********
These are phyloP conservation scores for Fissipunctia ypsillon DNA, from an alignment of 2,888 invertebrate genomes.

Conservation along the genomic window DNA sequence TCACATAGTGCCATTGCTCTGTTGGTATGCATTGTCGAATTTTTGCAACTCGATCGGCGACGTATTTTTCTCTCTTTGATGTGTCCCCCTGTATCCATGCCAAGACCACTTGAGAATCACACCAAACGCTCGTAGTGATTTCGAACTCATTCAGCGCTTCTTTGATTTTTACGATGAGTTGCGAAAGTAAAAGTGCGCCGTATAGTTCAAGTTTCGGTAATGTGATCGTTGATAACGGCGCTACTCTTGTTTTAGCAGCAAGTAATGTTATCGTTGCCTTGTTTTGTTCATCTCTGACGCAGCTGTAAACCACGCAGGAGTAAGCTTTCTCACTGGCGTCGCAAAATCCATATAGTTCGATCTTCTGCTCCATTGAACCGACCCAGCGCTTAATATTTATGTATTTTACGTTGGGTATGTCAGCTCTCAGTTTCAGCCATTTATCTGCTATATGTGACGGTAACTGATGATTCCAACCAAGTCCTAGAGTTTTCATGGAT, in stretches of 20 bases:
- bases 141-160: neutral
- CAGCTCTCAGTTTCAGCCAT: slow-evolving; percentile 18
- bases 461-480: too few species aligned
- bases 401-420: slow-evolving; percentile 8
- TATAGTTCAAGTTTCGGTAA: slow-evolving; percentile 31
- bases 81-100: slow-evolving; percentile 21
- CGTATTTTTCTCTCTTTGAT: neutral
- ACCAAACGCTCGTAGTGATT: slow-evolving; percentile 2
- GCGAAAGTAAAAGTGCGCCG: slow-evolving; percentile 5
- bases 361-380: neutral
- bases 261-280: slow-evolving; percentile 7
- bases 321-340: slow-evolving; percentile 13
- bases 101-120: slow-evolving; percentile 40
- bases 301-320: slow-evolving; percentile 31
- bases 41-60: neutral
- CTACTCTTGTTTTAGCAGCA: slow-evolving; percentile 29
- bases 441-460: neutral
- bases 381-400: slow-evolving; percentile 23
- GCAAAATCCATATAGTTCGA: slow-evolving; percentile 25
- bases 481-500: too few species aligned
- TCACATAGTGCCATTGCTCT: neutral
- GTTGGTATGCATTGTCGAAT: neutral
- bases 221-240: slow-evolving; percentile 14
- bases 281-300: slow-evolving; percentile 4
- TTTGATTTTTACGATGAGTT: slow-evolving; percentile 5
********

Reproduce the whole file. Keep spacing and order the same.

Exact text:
These are phyloP conservation scores for Fissipunctia ypsillon DNA, from an alignment of 2,888 invertebrate genomes.

Conservation along the genomic window DNA sequence TCACATAGTGCCATTGCTCTGTTGGTATGCATTGTCGAATTTTTGCAACTCGATCGGCGACGTATTTTTCTCTCTTTGATGTGTCCCCCTGTATCCATGCCAAGACCACTTGAGAATCACACCAAACGCTCGTAGTGATTTCGAACTCATTCAGCGCTTCTTTGATTTTTACGATGAGTTGCGAAAGTAAAAGTGCGCCGTATAGTTCAAGTTTCGGTAATGTGATCGTTGATAACGGCGCTACTCTTGTTTTAGCAGCAAGTAATGTTATCGTTGCCTTGTTTTGTTCATCTCTGACGCAGCTGTAAACCACGCAGGAGTAAGCTTTCTCACTGGCGTCGCAAAATCCATATAGTTCGATCTTCTGCTCCATTGAACCGACCCAGCGCTTAATATTTATGTATTTTACGTTGGGTATGTCAGCTCTCAGTTTCAGCCATTTATCTGCTATATGTGACGGTAACTGATGATTCCAACCAAGTCCTAGAGTTTTCATGGAT, in stretches of 20 bases:
- bases 141-160: neutral
- CAGCTCTCAGTTTCAGCCAT: slow-evolving; percentile 18
- bases 461-480: too few species aligned
- bases 401-420: slow-evolving; percentile 8
- TATAGTTCAAGTTTCGGTAA: slow-evolving; percentile 31
- bases 81-100: slow-evolving; percentile 21
- CGTATTTTTCTCTCTTTGAT: neutral
- ACCAAACGCTCGTAGTGATT: slow-evolving; percentile 2
- GCGAAAGTAAAAGTGCGCCG: slow-evolving; percentile 5
- bases 361-380: neutral
- bases 261-280: slow-evolving; percentile 7
- bases 321-340: slow-evolving; percentile 13
- bases 101-120: slow-evolving; percentile 40
- bases 301-320: slow-evolving; percentile 31
- bases 41-60: neutral
- CTACTCTTGTTTTAGCAGCA: slow-evolving; percentile 29
- bases 441-460: neutral
- bases 381-400: slow-evolving; percentile 23
- GCAAAATCCATATAGTTCGA: slow-evolving; percentile 25
- bases 481-500: too few species aligned
- TCACATAGTGCCATTGCTCT: neutral
- GTTGGTATGCATTGTCGAAT: neutral
- bases 221-240: slow-evolving; percentile 14
- bases 281-300: slow-evolving; percentile 4
- TTTGATTTTTACGATGAGTT: slow-evolving; percentile 5